I Can’t Right Now, I Have to Work:  Playing With The Kids

As kids grow and the schedule tightens, it’s easy to say ‘no’ to a child who wants to play.  There is a long list of items to be checked in a finite period of time and that leaves little room for play.  But the reality is that playing with your child might be play for him – or her – but it’s actually an important part of a father’s responsibilities.  Well, mothers as well but it seems to fall more into the realm of fathers.

That was the case this past Saturday morning as I sat at the laptop and tried to write for the site.  We have guidelines on when the Saturday morning television can be turned on and I came downstairs to find Youngest ensconced in front of Cartoon Network.  After I said something, Youngest turned off the television and approached, asking if I wanted to play Fiki Football with him.  My initial response was a firm no but as I looked at his face and considered that I was sitting in front of a laptop on a Saturday morning, I changed my mind and cleared the kitchen table for the game.  It lasted for the better part of a half-hour and the accompanying conversation veered to school and classmates as well as the best technique for kicking the football.

Making sure that you play with the kids is actually important for multiple reasons.

  • It reinforces the sense that they do matter and are important, which is crucial in these days of harried schedules and blown-to-hell family meals.
  • It builds a bond that can help move beyond the communications problems that often develop as they age and push their limits.  On more than one occasion, I’ve found myself playing Horse at the driveway hoop with Eldest after undergoing several hours of parent/teen tension. 
  • The conversation that results from shooting hoops or playing a board game can be revealing to what’s inside their heads and lives at the moment.  In Peter Pan, J.M. Barrie writes in the first chapter about the typical mother’s habit of tidying up the child’s mind after bedtime and removing or placing the clutter.  The point is that this provides you the opportunity to see what’s on their mind.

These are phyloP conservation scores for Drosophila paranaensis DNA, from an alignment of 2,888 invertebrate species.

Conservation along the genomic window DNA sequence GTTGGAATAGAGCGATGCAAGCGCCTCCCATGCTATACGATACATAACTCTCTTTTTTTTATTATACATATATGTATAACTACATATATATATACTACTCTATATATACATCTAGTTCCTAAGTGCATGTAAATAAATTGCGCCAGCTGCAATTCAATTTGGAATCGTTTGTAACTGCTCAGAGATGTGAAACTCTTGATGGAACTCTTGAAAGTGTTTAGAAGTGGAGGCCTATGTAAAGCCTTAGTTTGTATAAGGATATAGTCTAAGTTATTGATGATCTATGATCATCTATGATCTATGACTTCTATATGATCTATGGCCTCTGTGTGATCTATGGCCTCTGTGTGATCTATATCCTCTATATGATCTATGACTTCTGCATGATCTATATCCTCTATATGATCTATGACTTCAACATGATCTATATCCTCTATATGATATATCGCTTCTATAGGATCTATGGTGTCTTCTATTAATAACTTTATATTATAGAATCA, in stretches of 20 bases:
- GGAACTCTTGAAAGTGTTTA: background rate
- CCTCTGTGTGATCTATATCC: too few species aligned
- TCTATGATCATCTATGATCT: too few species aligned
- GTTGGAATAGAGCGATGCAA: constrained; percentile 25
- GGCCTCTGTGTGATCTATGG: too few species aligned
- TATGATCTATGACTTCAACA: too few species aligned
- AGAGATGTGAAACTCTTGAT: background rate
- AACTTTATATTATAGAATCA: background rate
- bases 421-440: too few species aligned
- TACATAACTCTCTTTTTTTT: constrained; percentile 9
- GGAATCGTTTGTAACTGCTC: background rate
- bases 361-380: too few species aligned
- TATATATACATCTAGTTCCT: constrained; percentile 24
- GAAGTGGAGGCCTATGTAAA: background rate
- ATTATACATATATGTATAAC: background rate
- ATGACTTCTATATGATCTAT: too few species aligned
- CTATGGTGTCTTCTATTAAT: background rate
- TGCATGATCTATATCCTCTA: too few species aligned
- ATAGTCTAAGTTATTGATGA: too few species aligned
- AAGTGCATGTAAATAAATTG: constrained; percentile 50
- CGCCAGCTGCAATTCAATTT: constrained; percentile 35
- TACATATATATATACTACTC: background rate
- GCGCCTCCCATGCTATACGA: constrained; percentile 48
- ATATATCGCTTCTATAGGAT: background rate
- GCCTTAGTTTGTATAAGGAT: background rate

• A regular habit of playing with the kids creates an opportunity for them to unburden because they feel more relaxed with your presence.  More than one conversation about sex and behavior has arisen from just playing some game with the kids.
  • It helps you teach good manners and honesty when they’re young.  You can address cheating and sportsmanship issues early so that it doesn’t become ingrained.  I realized that if I was called away to the phone during a game of Candyland, one of my kids would reshuffle the card deck so that the next card that I drew was Plumpy while her card was Queen Frostine.  I became suspicious after two occurrences and finally confronted her when I was comfortable that that was the situation.
  • It helps you determine what areas of development need addressed.  How are the fine motor skills – drawing and using scissors – versus the gross motor skills?  Is there an issue with vision or balance?
  • It’s simply just fun.  Spending time with a board game or basketball helps them learn to pass the time without having to spend money or involve themselves even further with electronics which are sometimes both violent and/or noisy.

It’s important to keep a roof over the head and food on the table.  But raising the kids well is vitally important and play is an often neglected part of that job.



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